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Drawing Connectors in PowerPoint 2010 for Windows

Learn how to draw connectors in PowerPoint 2010 for Windows. When drawn correctly, these connectors link shapes even when the shapes are moved.

Connectors are lines that link different shapes, and yet they are somewhat different from conventional lines because connectors, as the name implies stay connected to the shapes they are linked from. You have already learned about connectors, and the types of connectors in previous tutorials. In this tutorial, you will learn how you can draw connectors that link shapes.

Remember: Draw your connectors only after the shapes they are going to link are drawn. You'll need at least two shapes to start with. If you draw your connector before the shapes are in place, your connector will end up being a mere line with no "connects".

Follow these step to draw a connector between shapes in PowerPoint 2010 for Windows:

  1. Insert two closed shapes on the slide (learn how to insert shapes in PowerPoint 2010 for Windows). Access the Insert tab (or the Home tab) of the Ribbon, and click the Shapes button to bring up the Shapes gallery. From the Lines section, choose any of the first nine variants, as shown in the Figure 1.

  2. Figure 1: Lines within the Shapes gallery

  3. This changes the cursor into a crosshair. Notice that as you move the cursor near the shape, you'll find several red square handles highlighted on the shape (see the shape on the left in Figure 2). Click on any of these red handles to establish one end of your connector.

  4. Figure 2: Red square handles highlighted on the shape
  5. Move the cursor toward the shape you want to connect (as shown in the shape to the right in Figure 3). Click again on any of the red square handles on the second shape to create the connector between two shapes.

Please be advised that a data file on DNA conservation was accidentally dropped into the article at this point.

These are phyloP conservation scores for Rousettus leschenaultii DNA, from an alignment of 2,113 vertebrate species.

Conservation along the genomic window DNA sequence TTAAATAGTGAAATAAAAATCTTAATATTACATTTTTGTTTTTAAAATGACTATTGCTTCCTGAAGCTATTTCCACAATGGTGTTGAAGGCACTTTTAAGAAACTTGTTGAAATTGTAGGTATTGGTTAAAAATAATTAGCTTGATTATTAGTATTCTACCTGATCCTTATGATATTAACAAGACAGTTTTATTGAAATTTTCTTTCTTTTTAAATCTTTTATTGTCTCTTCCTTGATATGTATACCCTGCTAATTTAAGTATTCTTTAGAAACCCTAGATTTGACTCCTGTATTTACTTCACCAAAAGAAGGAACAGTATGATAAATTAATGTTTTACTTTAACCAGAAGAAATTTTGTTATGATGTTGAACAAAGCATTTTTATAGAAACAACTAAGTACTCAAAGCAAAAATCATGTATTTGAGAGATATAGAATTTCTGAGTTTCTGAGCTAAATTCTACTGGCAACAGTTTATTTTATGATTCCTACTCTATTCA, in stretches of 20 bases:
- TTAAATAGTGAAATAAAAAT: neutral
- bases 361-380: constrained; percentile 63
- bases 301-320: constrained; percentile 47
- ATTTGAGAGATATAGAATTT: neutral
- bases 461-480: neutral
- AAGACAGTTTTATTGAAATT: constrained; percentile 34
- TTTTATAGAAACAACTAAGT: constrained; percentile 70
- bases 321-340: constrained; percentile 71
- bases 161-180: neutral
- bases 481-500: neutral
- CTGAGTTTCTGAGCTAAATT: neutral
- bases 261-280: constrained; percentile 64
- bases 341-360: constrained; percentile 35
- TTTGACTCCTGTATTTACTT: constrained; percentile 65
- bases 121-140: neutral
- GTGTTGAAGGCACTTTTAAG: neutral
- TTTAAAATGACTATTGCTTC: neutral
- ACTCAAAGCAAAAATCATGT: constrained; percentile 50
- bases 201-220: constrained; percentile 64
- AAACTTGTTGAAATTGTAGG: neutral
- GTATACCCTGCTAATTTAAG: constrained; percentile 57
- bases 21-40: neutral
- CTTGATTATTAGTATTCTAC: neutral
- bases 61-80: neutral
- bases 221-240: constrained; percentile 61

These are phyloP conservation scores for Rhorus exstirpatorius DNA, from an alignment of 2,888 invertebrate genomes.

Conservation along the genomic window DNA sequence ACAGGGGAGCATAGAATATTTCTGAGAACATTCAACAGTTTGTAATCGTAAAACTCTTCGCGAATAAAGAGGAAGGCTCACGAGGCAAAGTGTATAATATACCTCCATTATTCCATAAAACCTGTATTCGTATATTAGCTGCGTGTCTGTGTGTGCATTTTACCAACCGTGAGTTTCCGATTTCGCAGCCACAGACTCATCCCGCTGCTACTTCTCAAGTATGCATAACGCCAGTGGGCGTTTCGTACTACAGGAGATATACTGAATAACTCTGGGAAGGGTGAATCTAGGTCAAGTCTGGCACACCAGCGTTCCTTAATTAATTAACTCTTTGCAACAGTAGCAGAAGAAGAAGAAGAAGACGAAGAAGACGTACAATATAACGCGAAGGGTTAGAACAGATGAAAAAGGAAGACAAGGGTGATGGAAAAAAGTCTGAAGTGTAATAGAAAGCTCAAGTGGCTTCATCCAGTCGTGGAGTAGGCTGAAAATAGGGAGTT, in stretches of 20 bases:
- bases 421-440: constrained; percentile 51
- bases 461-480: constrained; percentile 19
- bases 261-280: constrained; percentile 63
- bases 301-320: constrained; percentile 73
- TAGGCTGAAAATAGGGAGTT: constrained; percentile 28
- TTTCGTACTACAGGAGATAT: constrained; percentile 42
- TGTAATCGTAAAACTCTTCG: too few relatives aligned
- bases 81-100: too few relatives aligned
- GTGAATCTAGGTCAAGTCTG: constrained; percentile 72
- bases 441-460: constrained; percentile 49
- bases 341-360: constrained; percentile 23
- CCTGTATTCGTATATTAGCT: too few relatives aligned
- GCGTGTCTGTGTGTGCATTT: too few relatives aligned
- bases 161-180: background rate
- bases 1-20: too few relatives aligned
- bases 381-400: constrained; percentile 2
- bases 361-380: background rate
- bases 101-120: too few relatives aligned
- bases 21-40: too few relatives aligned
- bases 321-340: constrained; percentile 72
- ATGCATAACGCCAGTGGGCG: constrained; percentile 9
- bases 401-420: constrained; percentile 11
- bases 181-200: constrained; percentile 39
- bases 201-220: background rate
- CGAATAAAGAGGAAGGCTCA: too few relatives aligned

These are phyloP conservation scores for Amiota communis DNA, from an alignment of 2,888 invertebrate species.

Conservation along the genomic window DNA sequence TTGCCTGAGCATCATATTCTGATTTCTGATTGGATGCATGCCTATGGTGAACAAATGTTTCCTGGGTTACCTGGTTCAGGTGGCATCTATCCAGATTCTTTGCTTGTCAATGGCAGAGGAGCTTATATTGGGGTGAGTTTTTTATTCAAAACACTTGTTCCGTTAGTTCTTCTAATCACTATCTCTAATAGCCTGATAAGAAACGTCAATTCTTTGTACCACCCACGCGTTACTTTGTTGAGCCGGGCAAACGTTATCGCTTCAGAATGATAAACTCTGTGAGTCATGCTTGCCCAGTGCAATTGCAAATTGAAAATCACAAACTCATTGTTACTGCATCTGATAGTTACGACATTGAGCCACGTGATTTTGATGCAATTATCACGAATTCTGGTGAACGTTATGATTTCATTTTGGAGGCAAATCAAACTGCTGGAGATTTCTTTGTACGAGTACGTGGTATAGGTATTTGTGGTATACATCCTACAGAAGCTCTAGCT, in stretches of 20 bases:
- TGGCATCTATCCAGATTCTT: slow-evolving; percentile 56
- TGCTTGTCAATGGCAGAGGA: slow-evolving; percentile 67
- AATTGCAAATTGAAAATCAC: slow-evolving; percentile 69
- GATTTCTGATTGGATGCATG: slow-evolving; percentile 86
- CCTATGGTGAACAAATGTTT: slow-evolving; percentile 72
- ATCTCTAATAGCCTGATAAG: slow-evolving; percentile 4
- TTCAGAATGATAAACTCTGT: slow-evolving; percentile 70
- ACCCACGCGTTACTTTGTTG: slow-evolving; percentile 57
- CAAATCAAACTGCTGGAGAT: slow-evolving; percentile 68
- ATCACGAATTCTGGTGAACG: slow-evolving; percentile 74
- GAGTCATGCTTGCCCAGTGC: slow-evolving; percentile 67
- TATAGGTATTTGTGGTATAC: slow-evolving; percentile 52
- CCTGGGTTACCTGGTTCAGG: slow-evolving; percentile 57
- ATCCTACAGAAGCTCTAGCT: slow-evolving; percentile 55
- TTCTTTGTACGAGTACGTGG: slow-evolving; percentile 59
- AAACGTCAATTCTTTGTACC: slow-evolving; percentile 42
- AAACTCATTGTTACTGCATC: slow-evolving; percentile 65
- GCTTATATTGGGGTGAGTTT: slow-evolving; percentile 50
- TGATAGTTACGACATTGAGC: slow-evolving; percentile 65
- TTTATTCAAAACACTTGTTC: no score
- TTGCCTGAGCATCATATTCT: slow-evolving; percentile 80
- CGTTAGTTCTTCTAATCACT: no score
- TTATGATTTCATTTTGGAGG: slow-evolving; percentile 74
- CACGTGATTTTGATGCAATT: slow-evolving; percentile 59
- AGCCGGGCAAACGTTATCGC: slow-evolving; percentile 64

6. Figure 3: Connect to other shape
  7. This creates a connector, as shown in Figure 4. Select any shape, and click on the arrow keys on your keyboard to nudge the shape. You will find that the connector resizes according to the new position of the shape.

  8. Figure 4: Connector connected to both the shapes
  9. Note: If your connector gets linked to a shape, the end of the connector line displays a red circle (see top left example in Figure 5). If it does not get linked, you will see a white circle (see bottom right example in Figure 5). It is important to understand that mere "touching" of a connector's end to a shape or slide object does not indicate that it has been linked to that shape or slide object. When you see a red circle at the connector's ends—only then you can be assured that the ends are connected.

  10. Figure 5: Connectors may or may not be linked properly
  11. Save your presentation often.

See Also:

Drawing Connectors in PowerPoint 2013 for Windows
Drawing Connectors in PowerPoint 2011 for Mac